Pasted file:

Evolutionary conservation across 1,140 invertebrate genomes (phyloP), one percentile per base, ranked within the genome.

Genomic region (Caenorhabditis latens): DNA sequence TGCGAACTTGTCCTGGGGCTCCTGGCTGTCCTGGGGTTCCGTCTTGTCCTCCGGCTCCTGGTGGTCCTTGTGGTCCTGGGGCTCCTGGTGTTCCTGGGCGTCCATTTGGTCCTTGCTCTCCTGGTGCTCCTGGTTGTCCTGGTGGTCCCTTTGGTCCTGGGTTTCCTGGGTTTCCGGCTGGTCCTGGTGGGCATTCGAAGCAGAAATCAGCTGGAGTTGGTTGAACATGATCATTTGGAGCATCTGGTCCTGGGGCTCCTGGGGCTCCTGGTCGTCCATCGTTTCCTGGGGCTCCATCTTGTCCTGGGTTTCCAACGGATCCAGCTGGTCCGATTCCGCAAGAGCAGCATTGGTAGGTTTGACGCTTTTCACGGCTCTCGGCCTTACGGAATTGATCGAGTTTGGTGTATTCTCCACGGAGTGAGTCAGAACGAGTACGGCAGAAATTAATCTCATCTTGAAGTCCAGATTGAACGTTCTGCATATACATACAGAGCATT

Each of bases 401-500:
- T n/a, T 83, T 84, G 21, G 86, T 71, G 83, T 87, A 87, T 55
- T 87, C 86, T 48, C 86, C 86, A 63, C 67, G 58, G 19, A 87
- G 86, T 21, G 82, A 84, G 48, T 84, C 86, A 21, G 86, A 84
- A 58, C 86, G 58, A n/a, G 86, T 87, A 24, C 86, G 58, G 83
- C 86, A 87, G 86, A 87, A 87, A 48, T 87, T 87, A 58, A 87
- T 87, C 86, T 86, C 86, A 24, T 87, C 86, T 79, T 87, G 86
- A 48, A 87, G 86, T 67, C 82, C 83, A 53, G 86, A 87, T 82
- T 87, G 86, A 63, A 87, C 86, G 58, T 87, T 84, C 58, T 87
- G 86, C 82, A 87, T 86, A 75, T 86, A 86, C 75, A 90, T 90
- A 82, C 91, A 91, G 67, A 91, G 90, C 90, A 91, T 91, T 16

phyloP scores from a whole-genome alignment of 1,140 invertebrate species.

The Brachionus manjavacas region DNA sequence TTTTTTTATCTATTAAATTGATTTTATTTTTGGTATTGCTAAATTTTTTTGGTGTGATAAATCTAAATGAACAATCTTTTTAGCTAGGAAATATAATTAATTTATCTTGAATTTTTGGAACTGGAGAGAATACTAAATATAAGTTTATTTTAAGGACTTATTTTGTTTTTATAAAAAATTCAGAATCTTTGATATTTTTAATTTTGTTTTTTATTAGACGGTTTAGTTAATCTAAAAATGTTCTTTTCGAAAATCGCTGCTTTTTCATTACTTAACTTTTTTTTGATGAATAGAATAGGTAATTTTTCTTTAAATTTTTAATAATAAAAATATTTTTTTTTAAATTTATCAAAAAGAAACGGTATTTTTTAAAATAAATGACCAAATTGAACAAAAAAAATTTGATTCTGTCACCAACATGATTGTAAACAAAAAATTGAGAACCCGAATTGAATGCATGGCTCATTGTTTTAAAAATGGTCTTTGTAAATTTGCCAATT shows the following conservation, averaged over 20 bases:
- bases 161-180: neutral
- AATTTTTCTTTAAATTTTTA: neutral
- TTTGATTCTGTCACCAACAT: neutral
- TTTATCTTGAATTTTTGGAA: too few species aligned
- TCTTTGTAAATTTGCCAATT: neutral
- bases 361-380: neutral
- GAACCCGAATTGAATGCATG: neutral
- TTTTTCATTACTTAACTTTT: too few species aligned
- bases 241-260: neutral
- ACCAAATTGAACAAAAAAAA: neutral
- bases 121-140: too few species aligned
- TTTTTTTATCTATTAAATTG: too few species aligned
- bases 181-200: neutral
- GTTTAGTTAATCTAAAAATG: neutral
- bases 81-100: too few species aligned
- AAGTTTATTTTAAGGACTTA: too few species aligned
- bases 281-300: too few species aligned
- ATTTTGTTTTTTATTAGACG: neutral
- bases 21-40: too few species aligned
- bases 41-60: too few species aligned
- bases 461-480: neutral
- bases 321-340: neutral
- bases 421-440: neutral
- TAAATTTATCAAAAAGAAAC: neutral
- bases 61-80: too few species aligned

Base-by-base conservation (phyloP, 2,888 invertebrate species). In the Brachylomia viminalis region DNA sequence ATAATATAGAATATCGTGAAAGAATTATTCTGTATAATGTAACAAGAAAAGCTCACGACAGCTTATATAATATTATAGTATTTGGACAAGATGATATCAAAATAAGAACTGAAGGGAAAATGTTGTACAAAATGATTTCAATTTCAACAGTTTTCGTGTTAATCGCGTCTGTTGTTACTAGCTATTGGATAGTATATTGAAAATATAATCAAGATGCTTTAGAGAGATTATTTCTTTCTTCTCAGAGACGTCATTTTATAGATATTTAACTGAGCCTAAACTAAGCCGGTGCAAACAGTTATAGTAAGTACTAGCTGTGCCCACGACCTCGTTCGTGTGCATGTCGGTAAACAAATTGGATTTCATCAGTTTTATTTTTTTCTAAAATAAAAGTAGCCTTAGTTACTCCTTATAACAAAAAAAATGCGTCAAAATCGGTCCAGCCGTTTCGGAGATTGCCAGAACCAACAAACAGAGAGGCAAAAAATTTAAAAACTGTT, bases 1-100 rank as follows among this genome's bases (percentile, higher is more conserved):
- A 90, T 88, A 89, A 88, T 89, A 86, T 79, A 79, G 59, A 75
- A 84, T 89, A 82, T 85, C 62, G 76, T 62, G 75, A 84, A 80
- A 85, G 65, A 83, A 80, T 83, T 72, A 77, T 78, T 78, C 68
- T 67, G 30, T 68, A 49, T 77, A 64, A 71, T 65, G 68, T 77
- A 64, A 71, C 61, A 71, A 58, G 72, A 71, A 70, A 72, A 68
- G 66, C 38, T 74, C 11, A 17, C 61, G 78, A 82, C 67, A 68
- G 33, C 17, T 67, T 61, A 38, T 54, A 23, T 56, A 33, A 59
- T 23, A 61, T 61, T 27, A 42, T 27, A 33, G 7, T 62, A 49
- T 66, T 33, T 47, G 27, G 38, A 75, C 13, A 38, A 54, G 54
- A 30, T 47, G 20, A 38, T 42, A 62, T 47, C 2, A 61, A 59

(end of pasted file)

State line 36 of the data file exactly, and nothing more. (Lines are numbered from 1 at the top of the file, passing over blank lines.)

- bases 461-480: neutral